• Forty-three percent of Capital Bikeshare short-term users said they were dissatisfied with the bicycle lanes in Washington, D.C.
  • Among short-term users at the three most popular stations in the survey (Dupont Circle, USDA, and Federal Triangle), approximately half fell into the Domestic Tourist category (52 percent, 57 percent and 50 percent, respectively). International Tourists accounted for approximately 17 percent of all casual users surveyed at the USDA and Federal Triangle stations but less than five percent at the Dupont Circle station. 
  • A large percentage, 75 percent of short-term  users, traveled in groups of two or more.

“This large percentage of short-term users who travel in groups suggests that it would be to Capital Bikeshare’s advantage to have two or more docks/ bikes available to rent simultaneously and enough empty docks at which to concurrently return bicycles,” Buehler said.

When the short-term users surveyed were asked what improvements they would like to see from Capital Bikeshare, more than 30 percent of survey respondents said they would not only like more bicycles but additional locations as well. Other suggestions included the availability of better maps and helmet rental at the Bikeshare stations.

In addition to the results of the short-term survey, the graduate students provided Capital Bikeshare with eight case histories that provide a better understanding of bike share systems and their operations worldwide. These included Denver, Colo., and Minneapolis, Minn., in the United States, and six international cities: Barcelona, Spain; Cardiff, United Kingdom; Kaohsiung, Taiwan; Mexico City, Mexico; Paris, France; and Vienna, Austria.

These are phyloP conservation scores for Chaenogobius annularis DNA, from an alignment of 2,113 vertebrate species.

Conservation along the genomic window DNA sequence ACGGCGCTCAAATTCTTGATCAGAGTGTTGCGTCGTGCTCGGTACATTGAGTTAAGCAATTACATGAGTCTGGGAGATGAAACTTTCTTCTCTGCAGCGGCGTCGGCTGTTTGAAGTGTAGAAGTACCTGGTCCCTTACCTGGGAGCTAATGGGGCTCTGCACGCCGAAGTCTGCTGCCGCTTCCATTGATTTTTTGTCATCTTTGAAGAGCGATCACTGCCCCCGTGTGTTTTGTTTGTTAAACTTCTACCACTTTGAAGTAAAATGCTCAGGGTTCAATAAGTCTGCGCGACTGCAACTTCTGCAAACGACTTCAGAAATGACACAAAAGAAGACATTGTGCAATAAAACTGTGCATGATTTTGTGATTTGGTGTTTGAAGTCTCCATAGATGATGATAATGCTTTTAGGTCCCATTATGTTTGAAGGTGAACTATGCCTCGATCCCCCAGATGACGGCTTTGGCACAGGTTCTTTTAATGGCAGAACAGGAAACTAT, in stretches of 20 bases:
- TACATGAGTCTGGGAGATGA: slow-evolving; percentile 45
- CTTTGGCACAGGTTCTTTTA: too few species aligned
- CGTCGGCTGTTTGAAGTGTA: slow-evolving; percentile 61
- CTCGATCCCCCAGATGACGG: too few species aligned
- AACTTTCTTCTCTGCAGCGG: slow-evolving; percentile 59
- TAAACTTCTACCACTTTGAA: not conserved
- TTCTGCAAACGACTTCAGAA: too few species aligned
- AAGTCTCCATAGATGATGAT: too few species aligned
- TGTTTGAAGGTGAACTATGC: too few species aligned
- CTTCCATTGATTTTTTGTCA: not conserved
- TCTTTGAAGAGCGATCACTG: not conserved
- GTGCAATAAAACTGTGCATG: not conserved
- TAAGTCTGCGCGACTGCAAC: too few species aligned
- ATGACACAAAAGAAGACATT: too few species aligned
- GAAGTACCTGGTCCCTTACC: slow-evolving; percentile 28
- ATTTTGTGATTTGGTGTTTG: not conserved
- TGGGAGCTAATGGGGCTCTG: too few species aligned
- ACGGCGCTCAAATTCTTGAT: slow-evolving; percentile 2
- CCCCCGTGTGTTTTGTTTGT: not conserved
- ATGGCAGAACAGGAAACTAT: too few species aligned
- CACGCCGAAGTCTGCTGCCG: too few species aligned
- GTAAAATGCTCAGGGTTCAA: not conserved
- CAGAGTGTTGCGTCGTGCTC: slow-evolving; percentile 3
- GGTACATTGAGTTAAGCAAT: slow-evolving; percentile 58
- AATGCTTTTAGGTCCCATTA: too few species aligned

Buehler and his students recently presented their final report to Capital Bikeshare, Arlington County, and the District Department of Transportation.

Virginia Tech has fostered a growing partnership with the greater metropolitan Washington, D.C., community since 1969. Today, the university’s presence in the National Capital Region includes graduate programs and research centers in Alexandria, Arlington, Fairfax, Falls Church, Leesburg, Manassas, and Middleburg. In addition to supporting the university’s teaching and research mission, Virginia Tech’s National Capital Region has established collaborations with local and federal agencies, businesses, and other institutions of higher education. Virginia Tech, the most comprehensive university in Virginia, is dedicated to quality, innovation, and results to the commonwealth, the nation, and the world.